Energy firms 'forcibly' installing more prepayment meters
Gas and electricity suppliers are forcing too many customers to use prepaid meters, the regulator has said.
In a report, Ofgem said the number of gas meter devices installed using a court warrant rose by 6.9% last year.
The regulator said meters should be "an absolute last resort" for recovering debt, and suppliers should be putting households onto repayment plans first.
If the number of forced meter installations continue to rise, Ofgem said it would "take tough action".
The regulator noted that the number of homes being completely disconnected due to debt fell to just 17 in 2017.
But Ofgem's Rob Salter-Church said energy companies "could do much more".
"Protecting vulnerable customers is a non-negotiable for suppliers," he added.
The number of gas and electricity prepayment meters forcibly installed by warrant rose to 84,000, from 81,000 in 2016.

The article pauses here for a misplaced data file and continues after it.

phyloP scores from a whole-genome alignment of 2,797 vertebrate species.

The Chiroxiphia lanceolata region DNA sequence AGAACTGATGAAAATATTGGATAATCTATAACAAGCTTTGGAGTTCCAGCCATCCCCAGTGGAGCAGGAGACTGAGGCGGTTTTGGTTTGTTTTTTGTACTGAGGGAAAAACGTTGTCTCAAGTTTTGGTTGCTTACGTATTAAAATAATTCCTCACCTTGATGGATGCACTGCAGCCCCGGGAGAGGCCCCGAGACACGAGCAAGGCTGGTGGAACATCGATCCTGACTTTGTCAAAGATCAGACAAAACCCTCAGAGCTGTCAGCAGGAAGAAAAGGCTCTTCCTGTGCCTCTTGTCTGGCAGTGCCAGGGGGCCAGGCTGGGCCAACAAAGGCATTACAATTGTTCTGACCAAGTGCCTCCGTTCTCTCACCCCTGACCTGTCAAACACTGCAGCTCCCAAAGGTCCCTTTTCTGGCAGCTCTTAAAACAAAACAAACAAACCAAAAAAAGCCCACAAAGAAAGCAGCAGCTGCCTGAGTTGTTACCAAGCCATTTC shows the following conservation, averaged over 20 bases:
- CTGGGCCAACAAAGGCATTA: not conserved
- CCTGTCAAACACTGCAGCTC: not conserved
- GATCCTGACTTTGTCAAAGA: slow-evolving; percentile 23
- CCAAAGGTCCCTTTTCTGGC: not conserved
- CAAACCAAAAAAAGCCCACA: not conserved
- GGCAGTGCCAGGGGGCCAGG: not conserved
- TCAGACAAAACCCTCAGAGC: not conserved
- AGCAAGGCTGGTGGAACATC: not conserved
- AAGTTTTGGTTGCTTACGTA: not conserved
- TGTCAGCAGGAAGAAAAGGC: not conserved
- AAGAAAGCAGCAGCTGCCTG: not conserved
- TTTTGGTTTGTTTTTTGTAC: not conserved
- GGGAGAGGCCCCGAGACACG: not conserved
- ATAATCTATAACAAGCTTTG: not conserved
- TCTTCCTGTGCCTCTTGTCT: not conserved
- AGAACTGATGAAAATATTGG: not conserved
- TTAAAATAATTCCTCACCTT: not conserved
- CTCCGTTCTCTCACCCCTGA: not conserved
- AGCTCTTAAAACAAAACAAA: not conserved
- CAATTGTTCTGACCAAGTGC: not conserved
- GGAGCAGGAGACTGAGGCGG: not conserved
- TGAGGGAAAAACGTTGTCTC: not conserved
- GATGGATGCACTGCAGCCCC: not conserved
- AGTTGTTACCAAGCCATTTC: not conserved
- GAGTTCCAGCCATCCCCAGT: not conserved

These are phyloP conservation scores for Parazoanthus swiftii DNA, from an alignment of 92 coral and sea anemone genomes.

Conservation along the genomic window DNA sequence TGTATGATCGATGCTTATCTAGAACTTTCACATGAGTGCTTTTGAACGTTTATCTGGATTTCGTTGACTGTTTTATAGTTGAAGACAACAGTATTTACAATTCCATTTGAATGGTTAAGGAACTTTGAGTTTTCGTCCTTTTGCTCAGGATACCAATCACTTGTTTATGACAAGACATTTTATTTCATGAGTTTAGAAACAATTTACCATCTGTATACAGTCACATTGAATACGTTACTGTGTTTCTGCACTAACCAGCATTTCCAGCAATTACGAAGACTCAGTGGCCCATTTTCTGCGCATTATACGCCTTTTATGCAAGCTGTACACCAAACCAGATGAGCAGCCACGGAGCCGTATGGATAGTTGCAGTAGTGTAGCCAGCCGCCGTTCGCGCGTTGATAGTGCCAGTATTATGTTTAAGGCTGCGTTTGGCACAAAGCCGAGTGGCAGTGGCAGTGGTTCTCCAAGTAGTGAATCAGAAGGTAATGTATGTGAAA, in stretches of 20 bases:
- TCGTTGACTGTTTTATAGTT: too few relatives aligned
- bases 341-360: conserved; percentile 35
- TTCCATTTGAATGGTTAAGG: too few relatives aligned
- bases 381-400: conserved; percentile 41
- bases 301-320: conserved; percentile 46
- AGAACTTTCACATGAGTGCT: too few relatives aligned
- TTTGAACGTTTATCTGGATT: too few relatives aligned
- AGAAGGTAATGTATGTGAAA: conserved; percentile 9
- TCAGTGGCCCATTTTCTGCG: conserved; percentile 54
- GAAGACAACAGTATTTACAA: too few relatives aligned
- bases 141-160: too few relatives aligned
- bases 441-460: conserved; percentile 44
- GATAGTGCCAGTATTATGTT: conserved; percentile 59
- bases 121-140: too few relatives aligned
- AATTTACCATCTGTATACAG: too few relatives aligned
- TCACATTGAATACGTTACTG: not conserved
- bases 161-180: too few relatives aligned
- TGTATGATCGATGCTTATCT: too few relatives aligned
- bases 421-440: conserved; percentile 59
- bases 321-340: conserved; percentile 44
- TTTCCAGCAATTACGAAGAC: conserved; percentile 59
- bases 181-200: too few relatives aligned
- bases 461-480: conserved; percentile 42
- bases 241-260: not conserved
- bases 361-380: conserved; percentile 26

Three suppliers - British Gas, Utility Warehouse and Ovo Energy - were singled out by Ofgem for installing a much higher proportion of meters per head than the industry average.
In response, British Gas said prepaid meters were "a way of keeping a customer's energy supply running when they are in debt and have not contacted us about their bills", and said it offers "help and advice" to customers struggling to keep up payments.
Ovo said it changed its debt recovery procedures in August last year, and had since installed fewer than 10 prepayment meters under warrant.
A spokesman for Utility Warehouse said the company had reduced the number of meters too, and said customers were offered an "interest-free repayment plan" first.
In November last year, Ofgem capped the amount suppliers could charge for the installation of prepaid meters to £150, and the regulator said it expected their use to decline over the coming years.